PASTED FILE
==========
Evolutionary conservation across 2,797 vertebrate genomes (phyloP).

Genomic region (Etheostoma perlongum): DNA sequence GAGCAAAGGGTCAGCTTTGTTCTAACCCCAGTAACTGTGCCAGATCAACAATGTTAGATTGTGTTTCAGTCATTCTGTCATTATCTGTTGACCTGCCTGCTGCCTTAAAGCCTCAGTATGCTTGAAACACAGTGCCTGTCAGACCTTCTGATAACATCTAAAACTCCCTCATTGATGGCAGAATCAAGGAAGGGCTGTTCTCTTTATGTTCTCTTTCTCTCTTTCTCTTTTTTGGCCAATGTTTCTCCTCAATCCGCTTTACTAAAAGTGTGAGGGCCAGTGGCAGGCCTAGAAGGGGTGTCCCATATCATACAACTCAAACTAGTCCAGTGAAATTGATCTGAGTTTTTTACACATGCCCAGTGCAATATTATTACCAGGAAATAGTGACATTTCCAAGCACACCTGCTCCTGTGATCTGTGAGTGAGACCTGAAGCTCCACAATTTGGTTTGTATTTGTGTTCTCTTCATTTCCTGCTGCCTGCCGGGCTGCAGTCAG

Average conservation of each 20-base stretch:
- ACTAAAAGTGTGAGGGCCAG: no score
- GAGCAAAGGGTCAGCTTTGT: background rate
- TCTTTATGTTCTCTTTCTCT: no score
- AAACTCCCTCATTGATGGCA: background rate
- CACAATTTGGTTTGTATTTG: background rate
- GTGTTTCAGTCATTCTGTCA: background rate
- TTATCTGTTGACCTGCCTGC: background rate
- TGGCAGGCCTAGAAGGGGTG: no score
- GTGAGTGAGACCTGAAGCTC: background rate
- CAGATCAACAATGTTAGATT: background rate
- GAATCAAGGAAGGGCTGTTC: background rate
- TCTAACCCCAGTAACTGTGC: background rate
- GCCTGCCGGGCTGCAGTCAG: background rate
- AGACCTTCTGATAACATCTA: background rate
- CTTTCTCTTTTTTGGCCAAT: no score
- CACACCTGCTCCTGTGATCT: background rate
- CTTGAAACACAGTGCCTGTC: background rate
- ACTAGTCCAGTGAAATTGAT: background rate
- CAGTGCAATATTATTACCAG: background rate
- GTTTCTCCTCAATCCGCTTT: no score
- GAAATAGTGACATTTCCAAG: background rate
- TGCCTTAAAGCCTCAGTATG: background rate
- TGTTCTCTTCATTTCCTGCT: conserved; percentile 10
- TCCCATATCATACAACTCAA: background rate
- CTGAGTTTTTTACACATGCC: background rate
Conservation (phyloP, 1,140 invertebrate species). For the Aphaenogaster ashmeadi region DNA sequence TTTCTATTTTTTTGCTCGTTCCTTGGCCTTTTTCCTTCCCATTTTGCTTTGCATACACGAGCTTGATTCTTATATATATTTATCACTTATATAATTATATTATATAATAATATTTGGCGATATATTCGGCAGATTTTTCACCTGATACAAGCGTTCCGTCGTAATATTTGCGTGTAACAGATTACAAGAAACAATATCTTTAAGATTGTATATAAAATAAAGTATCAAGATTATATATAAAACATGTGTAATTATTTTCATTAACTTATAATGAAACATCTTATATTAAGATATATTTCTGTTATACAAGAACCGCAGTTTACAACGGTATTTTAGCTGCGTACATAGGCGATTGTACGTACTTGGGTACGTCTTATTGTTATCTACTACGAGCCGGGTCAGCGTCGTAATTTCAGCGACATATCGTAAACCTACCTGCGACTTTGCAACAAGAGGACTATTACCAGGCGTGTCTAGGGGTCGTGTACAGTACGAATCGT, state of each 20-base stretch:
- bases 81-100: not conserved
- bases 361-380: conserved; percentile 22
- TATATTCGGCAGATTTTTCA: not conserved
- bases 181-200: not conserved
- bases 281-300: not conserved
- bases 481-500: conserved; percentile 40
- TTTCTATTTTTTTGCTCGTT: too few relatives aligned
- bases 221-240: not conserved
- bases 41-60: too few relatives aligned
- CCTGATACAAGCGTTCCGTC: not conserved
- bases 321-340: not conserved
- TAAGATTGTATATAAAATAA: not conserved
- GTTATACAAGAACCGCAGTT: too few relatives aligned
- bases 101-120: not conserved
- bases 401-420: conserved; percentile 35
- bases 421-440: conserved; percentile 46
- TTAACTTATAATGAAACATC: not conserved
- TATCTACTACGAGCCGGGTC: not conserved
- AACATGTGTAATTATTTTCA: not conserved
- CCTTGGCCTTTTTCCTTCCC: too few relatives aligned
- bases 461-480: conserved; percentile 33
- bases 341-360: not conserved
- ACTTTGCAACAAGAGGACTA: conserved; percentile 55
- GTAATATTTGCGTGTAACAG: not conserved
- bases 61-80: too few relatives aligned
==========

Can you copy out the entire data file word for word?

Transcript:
Evolutionary conservation across 2,797 vertebrate genomes (phyloP).

Genomic region (Etheostoma perlongum): DNA sequence GAGCAAAGGGTCAGCTTTGTTCTAACCCCAGTAACTGTGCCAGATCAACAATGTTAGATTGTGTTTCAGTCATTCTGTCATTATCTGTTGACCTGCCTGCTGCCTTAAAGCCTCAGTATGCTTGAAACACAGTGCCTGTCAGACCTTCTGATAACATCTAAAACTCCCTCATTGATGGCAGAATCAAGGAAGGGCTGTTCTCTTTATGTTCTCTTTCTCTCTTTCTCTTTTTTGGCCAATGTTTCTCCTCAATCCGCTTTACTAAAAGTGTGAGGGCCAGTGGCAGGCCTAGAAGGGGTGTCCCATATCATACAACTCAAACTAGTCCAGTGAAATTGATCTGAGTTTTTTACACATGCCCAGTGCAATATTATTACCAGGAAATAGTGACATTTCCAAGCACACCTGCTCCTGTGATCTGTGAGTGAGACCTGAAGCTCCACAATTTGGTTTGTATTTGTGTTCTCTTCATTTCCTGCTGCCTGCCGGGCTGCAGTCAG

Average conservation of each 20-base stretch:
- ACTAAAAGTGTGAGGGCCAG: no score
- GAGCAAAGGGTCAGCTTTGT: background rate
- TCTTTATGTTCTCTTTCTCT: no score
- AAACTCCCTCATTGATGGCA: background rate
- CACAATTTGGTTTGTATTTG: background rate
- GTGTTTCAGTCATTCTGTCA: background rate
- TTATCTGTTGACCTGCCTGC: background rate
- TGGCAGGCCTAGAAGGGGTG: no score
- GTGAGTGAGACCTGAAGCTC: background rate
- CAGATCAACAATGTTAGATT: background rate
- GAATCAAGGAAGGGCTGTTC: background rate
- TCTAACCCCAGTAACTGTGC: background rate
- GCCTGCCGGGCTGCAGTCAG: background rate
- AGACCTTCTGATAACATCTA: background rate
- CTTTCTCTTTTTTGGCCAAT: no score
- CACACCTGCTCCTGTGATCT: background rate
- CTTGAAACACAGTGCCTGTC: background rate
- ACTAGTCCAGTGAAATTGAT: background rate
- CAGTGCAATATTATTACCAG: background rate
- GTTTCTCCTCAATCCGCTTT: no score
- GAAATAGTGACATTTCCAAG: background rate
- TGCCTTAAAGCCTCAGTATG: background rate
- TGTTCTCTTCATTTCCTGCT: conserved; percentile 10
- TCCCATATCATACAACTCAA: background rate
- CTGAGTTTTTTACACATGCC: background rate
Conservation (phyloP, 1,140 invertebrate species). For the Aphaenogaster ashmeadi region DNA sequence TTTCTATTTTTTTGCTCGTTCCTTGGCCTTTTTCCTTCCCATTTTGCTTTGCATACACGAGCTTGATTCTTATATATATTTATCACTTATATAATTATATTATATAATAATATTTGGCGATATATTCGGCAGATTTTTCACCTGATACAAGCGTTCCGTCGTAATATTTGCGTGTAACAGATTACAAGAAACAATATCTTTAAGATTGTATATAAAATAAAGTATCAAGATTATATATAAAACATGTGTAATTATTTTCATTAACTTATAATGAAACATCTTATATTAAGATATATTTCTGTTATACAAGAACCGCAGTTTACAACGGTATTTTAGCTGCGTACATAGGCGATTGTACGTACTTGGGTACGTCTTATTGTTATCTACTACGAGCCGGGTCAGCGTCGTAATTTCAGCGACATATCGTAAACCTACCTGCGACTTTGCAACAAGAGGACTATTACCAGGCGTGTCTAGGGGTCGTGTACAGTACGAATCGT, state of each 20-base stretch:
- bases 81-100: not conserved
- bases 361-380: conserved; percentile 22
- TATATTCGGCAGATTTTTCA: not conserved
- bases 181-200: not conserved
- bases 281-300: not conserved
- bases 481-500: conserved; percentile 40
- TTTCTATTTTTTTGCTCGTT: too few relatives aligned
- bases 221-240: not conserved
- bases 41-60: too few relatives aligned
- CCTGATACAAGCGTTCCGTC: not conserved
- bases 321-340: not conserved
- TAAGATTGTATATAAAATAA: not conserved
- GTTATACAAGAACCGCAGTT: too few relatives aligned
- bases 101-120: not conserved
- bases 401-420: conserved; percentile 35
- bases 421-440: conserved; percentile 46
- TTAACTTATAATGAAACATC: not conserved
- TATCTACTACGAGCCGGGTC: not conserved
- AACATGTGTAATTATTTTCA: not conserved
- CCTTGGCCTTTTTCCTTCCC: too few relatives aligned
- bases 461-480: conserved; percentile 33
- bases 341-360: not conserved
- ACTTTGCAACAAGAGGACTA: conserved; percentile 55
- GTAATATTTGCGTGTAACAG: not conserved
- bases 61-80: too few relatives aligned